Master Thesis MSTR-2021-97

BibliographySeifermann, Valentin: How to strangle systematically : an approach and case study for the continuous evolution of monoliths to microservices.
University of Stuttgart, Faculty of Computer Science, Electrical Engineering, and Information Technology, Master Thesis No. 97 (2021).
84 pages, english.

In today’s enterprise IT, a growing number of applications are being developed based on microservice architectures to meet enterprise requirements for highly scaled, highly available and resilient systems running in cloud environments. However, monolithic architectures have been the traditional way of developing applications for many years, which results in IT environments still consisting of applications based on these types of architectures. To overcome the limitations of these monolithic architectures, microservice migrations are performed with the goal of gradually decomposing the monolith into independent services at granular levels. In order to achieve this process, different decomposition approaches are presented in various publications, often focusing only on the technical aspects of a microservice migration. However, during this long-term process, various factors occur on different dimensions that are not only technical in nature. These non-functional factors are often not considered in existing publications. This leaves software engineers in need of a systematic migration guide on how to proceed with a continuous migration that also takes into account the decision-making processes based on the factors that influence the migration process. To address this lack on methodological guidance, this work provides a systematic approach for a continuous and gradual evolution of monolith to microservices based on the strangler pattern. The approach is based on interviews with software engineers and project managers who have participated in microservice migrations. Based on these experiences, the influencing factors that occur during the various steps of a migration are identified. Moreover, the decisions made based on these factors are considered in order to provide a decision-making guidance.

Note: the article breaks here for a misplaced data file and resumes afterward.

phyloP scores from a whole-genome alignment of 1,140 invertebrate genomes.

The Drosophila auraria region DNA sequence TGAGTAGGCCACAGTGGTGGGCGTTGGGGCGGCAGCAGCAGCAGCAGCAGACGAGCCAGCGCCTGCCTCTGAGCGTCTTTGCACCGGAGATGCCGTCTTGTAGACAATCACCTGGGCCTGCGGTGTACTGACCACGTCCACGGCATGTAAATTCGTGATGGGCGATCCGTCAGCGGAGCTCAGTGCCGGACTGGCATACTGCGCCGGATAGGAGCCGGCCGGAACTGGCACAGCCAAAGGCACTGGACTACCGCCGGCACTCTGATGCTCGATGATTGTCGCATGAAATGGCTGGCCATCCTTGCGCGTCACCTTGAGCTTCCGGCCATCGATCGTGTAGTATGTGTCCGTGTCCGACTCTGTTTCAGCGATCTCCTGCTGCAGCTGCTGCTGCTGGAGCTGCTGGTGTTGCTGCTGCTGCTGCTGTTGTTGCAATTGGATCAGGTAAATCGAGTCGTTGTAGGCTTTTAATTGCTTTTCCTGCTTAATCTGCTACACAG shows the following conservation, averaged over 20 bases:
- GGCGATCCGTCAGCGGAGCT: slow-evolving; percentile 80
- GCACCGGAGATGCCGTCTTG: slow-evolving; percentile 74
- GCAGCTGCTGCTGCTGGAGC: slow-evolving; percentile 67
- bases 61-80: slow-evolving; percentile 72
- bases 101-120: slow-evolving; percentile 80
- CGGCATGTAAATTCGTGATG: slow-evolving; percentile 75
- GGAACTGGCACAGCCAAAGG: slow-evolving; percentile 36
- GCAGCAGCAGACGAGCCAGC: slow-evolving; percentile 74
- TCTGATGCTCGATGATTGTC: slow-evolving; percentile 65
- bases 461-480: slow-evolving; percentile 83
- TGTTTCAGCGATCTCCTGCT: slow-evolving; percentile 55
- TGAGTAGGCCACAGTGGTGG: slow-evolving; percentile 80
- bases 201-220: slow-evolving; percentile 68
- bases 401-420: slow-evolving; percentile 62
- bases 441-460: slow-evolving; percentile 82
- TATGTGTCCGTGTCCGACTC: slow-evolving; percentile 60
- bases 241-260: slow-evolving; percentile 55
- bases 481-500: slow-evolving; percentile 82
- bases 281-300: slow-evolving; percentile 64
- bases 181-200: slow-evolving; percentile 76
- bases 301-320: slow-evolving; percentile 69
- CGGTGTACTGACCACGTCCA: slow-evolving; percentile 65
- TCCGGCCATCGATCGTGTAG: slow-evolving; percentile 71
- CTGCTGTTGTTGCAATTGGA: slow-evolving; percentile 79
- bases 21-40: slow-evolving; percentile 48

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Department(s)University of Stuttgart, Institute of Software Technology, Empirical Software Engineering
Superviser(s)Wagner, Prof. Stefan; Bogner, Dr. Justus; Fritzsch, Jonas; Weidle, Daniel
Entry dateApril 26, 2022
   Publ. Computer Science